Tuesday, April 13, 1999

Chase Accounts

Tim Vasquez & Gene Rhoden -- Gene Rhoden and myself headed west out of Norman during the morning under cloudy skies, targeting Plainview, TX. We arrived at Childress TX at 1715Z just as the clouds began breaking, and had fried chicken at the Golden Chicken. We also took a minute to gather surface data via pay phone, plotting it with Digital Atmosphere. We had hoped to play the warm front, unfortunately the 18Z plots and the warm, muggy air outside showed that it had raced northwards for greener pastures, leaving most of the dryline with non-backed winds (170-180 deg). Unidirectional flow. :^( We considered heading to the AMA area but saw that the storms up there were rather linear already (more weakly capped, I imagine).
          Plainview still seemed as good as any other spot, so we headed west via Quitaque, and as we got on the Caprock around 2030Z we caught a glimpse of anvils to the distant south (S of LBB) and another set of anvils to our SW, which seemed like they were well clear of seeding from further south. We got to Tulia and went south down I-27, meeting our storm at Plainview around 2110Z, in heavy rain but no hail, and emerged southeast of the town to find the storm was heavily outflow dominant -- scud, linear updrafts that were vaulted, sheared towers, etc. :^( We lazily followed it northeast toward Childress, catching sight of Roger Edwards' Meatwagon near South Plains heading south, presumably for the Lubbock cluster.
          At 2230Z we gassed up at the Quitaque Allsup's under an outflowish tower with calm wind, and continued NE. Around 2300Z a tornado warning for a "radar indicated tornado" (one of zillions on this day, from my understanding) was issued for this storm as it went through Hall County, but from 20 miles away and with faint sight of the base we could not see anything remotely indicating rotation, much less a strong updraft. This storm continued into Oklahoma as a fuzzy mushball, and as a new anvil from Guthrie & Abilene filled the skies overhead we stopped west of Hollis OK at 0100Z for some awesome sunset mammatus photos.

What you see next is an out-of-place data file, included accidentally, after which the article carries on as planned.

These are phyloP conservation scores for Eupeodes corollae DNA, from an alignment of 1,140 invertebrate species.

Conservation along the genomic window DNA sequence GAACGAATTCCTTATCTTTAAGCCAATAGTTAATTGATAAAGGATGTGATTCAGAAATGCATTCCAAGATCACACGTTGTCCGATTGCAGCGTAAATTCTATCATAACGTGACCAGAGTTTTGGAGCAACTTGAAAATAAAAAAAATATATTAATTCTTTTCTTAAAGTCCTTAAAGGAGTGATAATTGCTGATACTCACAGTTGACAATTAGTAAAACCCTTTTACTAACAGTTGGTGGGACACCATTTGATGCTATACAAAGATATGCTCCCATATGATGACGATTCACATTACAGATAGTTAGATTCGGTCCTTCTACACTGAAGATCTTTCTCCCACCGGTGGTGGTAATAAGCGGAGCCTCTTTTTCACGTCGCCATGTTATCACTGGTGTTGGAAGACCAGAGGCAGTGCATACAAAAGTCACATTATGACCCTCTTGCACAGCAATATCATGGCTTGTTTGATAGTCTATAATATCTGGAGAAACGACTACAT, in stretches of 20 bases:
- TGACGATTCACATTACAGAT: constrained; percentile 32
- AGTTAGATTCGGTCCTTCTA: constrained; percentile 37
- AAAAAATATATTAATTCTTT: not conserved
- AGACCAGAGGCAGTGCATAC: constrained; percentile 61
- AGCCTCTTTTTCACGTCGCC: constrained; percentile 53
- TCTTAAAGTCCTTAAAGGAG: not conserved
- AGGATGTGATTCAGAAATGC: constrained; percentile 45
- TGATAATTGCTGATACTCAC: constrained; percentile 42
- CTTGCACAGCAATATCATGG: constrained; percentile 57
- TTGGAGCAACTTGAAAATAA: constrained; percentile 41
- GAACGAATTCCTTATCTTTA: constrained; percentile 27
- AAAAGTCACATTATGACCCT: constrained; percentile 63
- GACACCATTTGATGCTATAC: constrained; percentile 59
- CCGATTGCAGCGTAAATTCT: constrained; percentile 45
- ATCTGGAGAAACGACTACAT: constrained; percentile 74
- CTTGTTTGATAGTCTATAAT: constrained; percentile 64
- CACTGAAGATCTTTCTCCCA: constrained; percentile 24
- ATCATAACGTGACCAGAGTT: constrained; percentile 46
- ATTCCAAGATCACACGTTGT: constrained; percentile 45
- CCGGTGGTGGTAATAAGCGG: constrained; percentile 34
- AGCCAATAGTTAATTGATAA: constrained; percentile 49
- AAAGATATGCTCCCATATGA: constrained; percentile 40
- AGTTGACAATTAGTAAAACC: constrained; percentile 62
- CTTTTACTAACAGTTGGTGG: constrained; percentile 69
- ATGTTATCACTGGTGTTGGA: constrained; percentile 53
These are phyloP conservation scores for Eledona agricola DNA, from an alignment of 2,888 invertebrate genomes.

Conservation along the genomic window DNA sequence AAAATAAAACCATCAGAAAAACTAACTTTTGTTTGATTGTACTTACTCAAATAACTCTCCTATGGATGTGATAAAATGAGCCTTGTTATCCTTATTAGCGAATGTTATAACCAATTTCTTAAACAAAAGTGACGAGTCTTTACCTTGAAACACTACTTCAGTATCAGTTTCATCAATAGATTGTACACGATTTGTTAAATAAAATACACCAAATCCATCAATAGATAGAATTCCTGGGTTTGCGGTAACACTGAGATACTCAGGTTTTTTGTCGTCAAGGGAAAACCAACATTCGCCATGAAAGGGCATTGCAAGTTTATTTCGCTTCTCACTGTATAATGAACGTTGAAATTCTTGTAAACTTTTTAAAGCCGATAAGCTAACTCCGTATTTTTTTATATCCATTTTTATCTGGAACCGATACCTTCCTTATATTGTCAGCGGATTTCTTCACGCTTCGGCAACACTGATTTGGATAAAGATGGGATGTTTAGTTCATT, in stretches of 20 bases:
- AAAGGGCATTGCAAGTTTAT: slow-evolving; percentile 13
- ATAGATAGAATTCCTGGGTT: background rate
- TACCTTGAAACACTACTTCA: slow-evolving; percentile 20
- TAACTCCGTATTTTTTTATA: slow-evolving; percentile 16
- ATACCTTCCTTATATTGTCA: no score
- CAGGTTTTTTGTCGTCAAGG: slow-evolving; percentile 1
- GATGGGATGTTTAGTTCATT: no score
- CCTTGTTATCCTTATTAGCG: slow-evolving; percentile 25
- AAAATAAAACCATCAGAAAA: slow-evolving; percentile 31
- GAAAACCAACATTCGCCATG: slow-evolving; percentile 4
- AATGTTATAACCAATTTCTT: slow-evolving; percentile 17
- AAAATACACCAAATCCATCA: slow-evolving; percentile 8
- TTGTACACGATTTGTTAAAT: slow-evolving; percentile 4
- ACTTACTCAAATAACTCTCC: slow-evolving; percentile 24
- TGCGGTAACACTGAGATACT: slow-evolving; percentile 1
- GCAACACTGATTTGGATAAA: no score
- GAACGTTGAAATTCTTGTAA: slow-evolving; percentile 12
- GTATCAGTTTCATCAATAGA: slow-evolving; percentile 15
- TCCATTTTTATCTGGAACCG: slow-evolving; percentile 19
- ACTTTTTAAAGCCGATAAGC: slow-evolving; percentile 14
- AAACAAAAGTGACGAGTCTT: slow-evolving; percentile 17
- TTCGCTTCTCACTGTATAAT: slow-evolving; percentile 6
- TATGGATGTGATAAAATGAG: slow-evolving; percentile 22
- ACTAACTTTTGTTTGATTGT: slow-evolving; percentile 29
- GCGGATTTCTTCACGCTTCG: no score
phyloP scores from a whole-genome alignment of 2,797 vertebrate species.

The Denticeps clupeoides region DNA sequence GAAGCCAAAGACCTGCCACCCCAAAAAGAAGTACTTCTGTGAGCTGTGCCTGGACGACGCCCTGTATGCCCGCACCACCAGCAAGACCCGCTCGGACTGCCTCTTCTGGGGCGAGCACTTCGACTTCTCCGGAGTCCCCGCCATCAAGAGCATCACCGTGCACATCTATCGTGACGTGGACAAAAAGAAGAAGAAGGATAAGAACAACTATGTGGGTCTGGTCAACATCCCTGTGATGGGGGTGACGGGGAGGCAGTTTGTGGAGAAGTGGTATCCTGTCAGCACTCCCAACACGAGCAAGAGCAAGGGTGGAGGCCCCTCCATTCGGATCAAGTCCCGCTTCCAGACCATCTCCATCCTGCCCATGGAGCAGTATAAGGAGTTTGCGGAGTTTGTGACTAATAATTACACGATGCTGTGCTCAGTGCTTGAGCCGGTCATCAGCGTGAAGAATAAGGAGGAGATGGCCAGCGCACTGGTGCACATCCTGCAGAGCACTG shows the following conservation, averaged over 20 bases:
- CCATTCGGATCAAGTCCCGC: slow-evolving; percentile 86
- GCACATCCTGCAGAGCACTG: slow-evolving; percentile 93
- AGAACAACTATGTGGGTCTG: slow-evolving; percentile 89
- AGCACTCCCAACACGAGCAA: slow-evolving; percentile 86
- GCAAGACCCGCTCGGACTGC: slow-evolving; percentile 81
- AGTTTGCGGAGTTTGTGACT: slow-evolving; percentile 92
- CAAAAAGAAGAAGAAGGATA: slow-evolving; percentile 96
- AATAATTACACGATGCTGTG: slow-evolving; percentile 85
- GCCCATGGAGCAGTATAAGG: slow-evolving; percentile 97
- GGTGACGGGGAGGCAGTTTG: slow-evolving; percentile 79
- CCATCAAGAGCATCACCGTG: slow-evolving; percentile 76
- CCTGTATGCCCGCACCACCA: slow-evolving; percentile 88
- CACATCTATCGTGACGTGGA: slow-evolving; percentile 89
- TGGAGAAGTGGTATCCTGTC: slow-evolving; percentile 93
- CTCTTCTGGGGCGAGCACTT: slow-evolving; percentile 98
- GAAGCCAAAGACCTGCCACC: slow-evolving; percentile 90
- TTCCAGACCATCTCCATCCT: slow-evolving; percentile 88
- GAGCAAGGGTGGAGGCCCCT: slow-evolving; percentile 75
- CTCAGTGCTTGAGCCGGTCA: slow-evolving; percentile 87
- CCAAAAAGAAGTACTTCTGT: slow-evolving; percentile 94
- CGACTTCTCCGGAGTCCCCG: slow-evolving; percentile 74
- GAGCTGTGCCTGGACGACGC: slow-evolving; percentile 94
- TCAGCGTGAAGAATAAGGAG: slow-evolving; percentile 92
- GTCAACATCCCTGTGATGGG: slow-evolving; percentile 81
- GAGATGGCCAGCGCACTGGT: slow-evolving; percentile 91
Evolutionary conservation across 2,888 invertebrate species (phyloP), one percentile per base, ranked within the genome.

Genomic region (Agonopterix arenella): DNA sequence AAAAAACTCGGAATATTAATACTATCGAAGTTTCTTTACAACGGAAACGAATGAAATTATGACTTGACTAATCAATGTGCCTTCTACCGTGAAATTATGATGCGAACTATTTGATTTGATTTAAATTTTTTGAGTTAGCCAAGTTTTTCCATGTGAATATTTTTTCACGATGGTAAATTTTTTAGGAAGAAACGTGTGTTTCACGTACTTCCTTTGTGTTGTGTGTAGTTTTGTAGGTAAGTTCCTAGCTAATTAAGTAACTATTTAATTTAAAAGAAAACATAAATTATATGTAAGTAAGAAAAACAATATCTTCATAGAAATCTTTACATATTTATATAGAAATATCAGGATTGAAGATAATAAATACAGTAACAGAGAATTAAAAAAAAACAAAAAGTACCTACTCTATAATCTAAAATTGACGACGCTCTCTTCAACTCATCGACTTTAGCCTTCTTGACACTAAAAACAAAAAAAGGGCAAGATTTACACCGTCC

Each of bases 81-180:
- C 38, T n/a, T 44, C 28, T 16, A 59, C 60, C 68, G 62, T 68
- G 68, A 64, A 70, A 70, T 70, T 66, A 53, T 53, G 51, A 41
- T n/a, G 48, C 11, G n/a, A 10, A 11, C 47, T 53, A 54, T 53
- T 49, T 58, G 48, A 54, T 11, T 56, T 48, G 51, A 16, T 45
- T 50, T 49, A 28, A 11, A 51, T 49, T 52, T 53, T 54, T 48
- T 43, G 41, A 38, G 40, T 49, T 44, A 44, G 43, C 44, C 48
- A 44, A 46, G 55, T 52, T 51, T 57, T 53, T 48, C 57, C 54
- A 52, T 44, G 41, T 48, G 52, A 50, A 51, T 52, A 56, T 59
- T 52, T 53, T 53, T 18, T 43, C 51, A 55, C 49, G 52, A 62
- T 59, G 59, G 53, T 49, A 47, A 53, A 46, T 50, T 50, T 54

The air was muggy again, so I slung the psychrometer and got a T/Td of 70/64. With us being *behind* this mess of storms which were now forming into a line, it suggested that conditions were still ripe for convection as dynamics continued to emerge from NM. Indeed, we could see towers bubbling to the west behind the setting sun. We stopped at the Altus Pizza Hut at 0145Z for dinner, and by the time we left (0230Z), a short line of strong storms developed N of Childress TX. We went east to Snyder, seeing the lightning in our rear view mirrors, and finally parked at 0300Z to watch the show. The lightning was frequent but waned within half an hour, presumably as outflow from the southern line destroyed the new storms' inflow. Winds, however, started gusting well over 35 mph (measured) out of the east, likely in response to pressure falls out west. The big dynamics were close at hand! We drove back to lots of light rain and sporadic, incredible CG strikes, and while I slept, Norman got pounded by a messy squall line.
          It was an interesting chase, and it was a real illustration how, even with all other parameters & timing being favorable for severe weather, we were doomed by unidirectional flow, compounded by environmental flow parallel to the dryline (resulting in storms seeding one another). For newbies, this is one reason why chasers cringe when a deep trough or cutoff low is heading for a chase area! It would also have helped if we were better-capped -- too many cells developed at once.
          Kudos to the ones that played I-20 -- even in hindsight I'm not sure what it would have took to bring me that far south, except for the fact that the cap everywhere was weaker than I anticipated. It also seems that in a lot of the deep-trough days I've chased, the southernmost dryline storms end up being starved for moisture; apparently that didn't happen this time around.

Robert Satkus -- Bobby Payne and I felt the Lubock area was the best but we couldn't leave as early as we needed to. We hope dthings may work out along the warm front to the north, but thought the best tornado potential would be south. We were surprised to pass the warm front in the Lawton area. We dropped south to hwy 287 then headed west. We heard of a tornadic storm north of Lubbock, however by the time we got to Childress we heard the storm had weakened, and storms were forming along the warm front near Amarillo. We turned north, finding these storms near Mclean Tx, Although baseball hail had just been reported with these storms, they looked pretty junky. We headed towards Alanreed (who was this guy?) as the storm weakened. We were now told the old Lubbock area storm was tornadic again so we turned back south to I-40 crossing the Lela damage path of 6-11-97. Still looked fresh! We went to Erick Ok then south, catching the storm near Vinson. It had a small but strong core and a big gust front. The storm rapidly weakend and with no additional development expected we hit the Sonic in Hobart for a tasty burger.

Did you chase on this day? Send in your account and we'll add it! Selected chase accounts will be published in STORM TRACK Magazine (with your permission of course).

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